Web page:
Some analysts see a merger transaction as the likely path for Evergy Inc. to pursue in its strategic review with Elliott Management Corp. as the hedge fund pushes to boost shareholder value at the midwestern utility.
Evergy and Elliott on March 2 announced an agreement to improve the utility's value proposition two months after the hedge fund pressured the company to abandon its share buyback program and consider alternative business plans. Options include a merger transaction and "standalone operating plan and strategy" to "unlock" up to $5 billion in value at Evergy.
Under the agreement, a strategic review committee will explore options for financial growth. Evergy President, CEO and Director Terry Bassham and current board director Art Stall will work with former Energy Future Holdings Corp executive Paul Keglevic and NRG Energy Inc. Executive Vice President and CFO Kirk Andrews — who were installed as board members at Elliott's behest — to solicit at least one initial proposal or indication of interest from third parties on a potential deal, according to the committee's charter.
"We continue to gravitate towards the merger review as the strongest area of interest to investors and note that it is devoted more space in the charter vs. the latter option," Guggenheim Securities LLC analyst Shahriar Pourreza wrote in a March 2 report.
Given the committee charter agreements, "we see potentials suitors now stepping in with less pushback." Pourreza previously named NextEra Energy Inc. and Ameren Corp. as "logical suitors," while Exelon Corp. could be a "potential dark horse."
Glenrock Associates LLC analyst Paul Patterson said although Evergy executives provided little detail about the review during the utility's recent earnings call, "the elephant in the room is 'would there be the potential for M&A?'"
"The reason why is we're looking at a market where there is considerable interest in utility properties," Patterson said in an interview. The low-interest rate environment and premiums on top of high price-to-earnings ratios have made these companies attractive, but corporate M&A has become harder due to lack of targets.
Most recently, Florida municipal utility JEA and South Carolina government-owned power provider Santee Cooper seemed like the two biggest targets for a potential acquisition, with utilities including NextEra and Duke Energy Corp. expressing interest. But JEA's sale solicitation went back on the shelf due to governance controversies and South Carolina lawmakers have rejected NextEra's most recent offer, potentially making Evergy the next takeout candidate.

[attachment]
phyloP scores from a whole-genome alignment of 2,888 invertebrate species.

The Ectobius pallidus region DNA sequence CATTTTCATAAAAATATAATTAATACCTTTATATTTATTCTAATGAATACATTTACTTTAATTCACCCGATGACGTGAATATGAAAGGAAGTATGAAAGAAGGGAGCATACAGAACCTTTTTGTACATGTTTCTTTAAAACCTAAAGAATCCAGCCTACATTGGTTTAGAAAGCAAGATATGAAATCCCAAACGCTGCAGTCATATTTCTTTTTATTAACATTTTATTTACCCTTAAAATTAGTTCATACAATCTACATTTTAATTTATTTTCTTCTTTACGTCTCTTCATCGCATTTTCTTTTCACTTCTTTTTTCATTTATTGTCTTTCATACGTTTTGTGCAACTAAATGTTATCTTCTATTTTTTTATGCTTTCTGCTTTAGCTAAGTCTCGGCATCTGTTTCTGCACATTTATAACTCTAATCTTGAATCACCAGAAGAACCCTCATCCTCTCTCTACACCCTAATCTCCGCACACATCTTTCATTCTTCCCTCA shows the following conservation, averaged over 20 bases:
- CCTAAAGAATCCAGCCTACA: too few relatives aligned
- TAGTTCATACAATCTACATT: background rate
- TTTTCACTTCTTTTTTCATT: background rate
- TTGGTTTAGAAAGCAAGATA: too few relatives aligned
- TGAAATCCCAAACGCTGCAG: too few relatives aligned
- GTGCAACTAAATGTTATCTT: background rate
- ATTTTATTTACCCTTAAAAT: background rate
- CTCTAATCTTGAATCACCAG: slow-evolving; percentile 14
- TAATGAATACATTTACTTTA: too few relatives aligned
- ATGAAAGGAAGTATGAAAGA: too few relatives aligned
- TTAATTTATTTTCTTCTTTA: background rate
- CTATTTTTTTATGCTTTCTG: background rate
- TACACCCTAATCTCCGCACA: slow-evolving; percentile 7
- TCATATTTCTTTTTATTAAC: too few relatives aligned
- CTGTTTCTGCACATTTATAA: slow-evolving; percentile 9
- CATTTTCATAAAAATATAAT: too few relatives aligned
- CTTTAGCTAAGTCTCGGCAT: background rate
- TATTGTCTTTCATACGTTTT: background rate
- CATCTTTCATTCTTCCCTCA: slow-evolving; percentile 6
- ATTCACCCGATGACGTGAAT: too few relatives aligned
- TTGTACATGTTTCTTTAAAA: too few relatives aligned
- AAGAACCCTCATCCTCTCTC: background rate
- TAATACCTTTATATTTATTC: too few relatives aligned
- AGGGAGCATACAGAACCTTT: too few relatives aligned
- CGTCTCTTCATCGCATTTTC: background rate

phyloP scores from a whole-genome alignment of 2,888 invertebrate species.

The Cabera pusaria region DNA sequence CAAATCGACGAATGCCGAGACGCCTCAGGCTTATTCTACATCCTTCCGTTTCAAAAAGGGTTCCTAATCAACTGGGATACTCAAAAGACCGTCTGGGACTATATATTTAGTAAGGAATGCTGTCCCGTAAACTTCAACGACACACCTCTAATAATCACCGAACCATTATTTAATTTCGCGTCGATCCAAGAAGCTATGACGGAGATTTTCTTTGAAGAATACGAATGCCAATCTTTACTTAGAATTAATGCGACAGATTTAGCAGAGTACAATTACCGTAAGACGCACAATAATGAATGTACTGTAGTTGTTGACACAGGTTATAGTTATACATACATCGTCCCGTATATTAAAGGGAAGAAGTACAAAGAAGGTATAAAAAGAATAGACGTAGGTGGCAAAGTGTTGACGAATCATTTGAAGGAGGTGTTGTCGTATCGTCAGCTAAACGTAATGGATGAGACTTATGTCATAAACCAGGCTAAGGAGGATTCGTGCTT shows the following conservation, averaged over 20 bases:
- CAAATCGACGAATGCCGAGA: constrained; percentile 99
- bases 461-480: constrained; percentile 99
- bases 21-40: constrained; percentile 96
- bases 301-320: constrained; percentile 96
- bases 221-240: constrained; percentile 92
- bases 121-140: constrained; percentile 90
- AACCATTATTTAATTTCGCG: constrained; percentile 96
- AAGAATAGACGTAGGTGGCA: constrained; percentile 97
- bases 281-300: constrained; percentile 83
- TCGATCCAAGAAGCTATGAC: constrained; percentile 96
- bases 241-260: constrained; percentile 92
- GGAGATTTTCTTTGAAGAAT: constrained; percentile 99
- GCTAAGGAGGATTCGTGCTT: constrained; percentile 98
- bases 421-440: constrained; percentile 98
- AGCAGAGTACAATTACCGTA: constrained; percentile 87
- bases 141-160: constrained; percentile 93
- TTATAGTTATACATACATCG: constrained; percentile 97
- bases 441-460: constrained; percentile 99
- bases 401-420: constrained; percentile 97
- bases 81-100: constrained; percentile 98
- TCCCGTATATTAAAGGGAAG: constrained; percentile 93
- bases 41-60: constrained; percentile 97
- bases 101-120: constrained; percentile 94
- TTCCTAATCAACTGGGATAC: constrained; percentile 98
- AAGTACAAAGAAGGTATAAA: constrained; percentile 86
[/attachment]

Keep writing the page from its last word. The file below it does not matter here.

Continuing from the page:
"You have a variety of players who are interested, whether it be infrastructure players or whether it be traditional utility companies or utility holding companies that would be looking to expand," Patterson said. "Of course, what comes to mind are the ones that have been visibly doing so in the past."
But Evergy and any potential suitors could face pushback on a deal proposal from regulators in Missouri and Kansas, according to Morningstar analyst Charles Fishman. When Great Plains Energy Inc. initially tried to acquire Westar Energy Inc. in 2016, the Kansas Corporation Commission rejected the deal in 2017 for being "too risky" financially and not in the public interest.
The companies then pursued "a merger of equals" and formed Evergy to address concerns.
"That merger was more difficult," Fishman said in an interview. "I just don't see an infrastructure fund buying Evergy, or at least getting approval there. They're a little old-fashioned."
The "best merger" would be with a company like Ameren, which operates in Missouri and neighboring Illinois, because it could provide operational efficiencies with Evergy under one corporate umbrella to benefit ratepayers, Fishman added. But Evergy may be better off focusing on its new, five-year, $7.6 billion capital spending plan.
"They stepped up their investments in Missouri and that is certainly a positive," he said. "There is no question about it."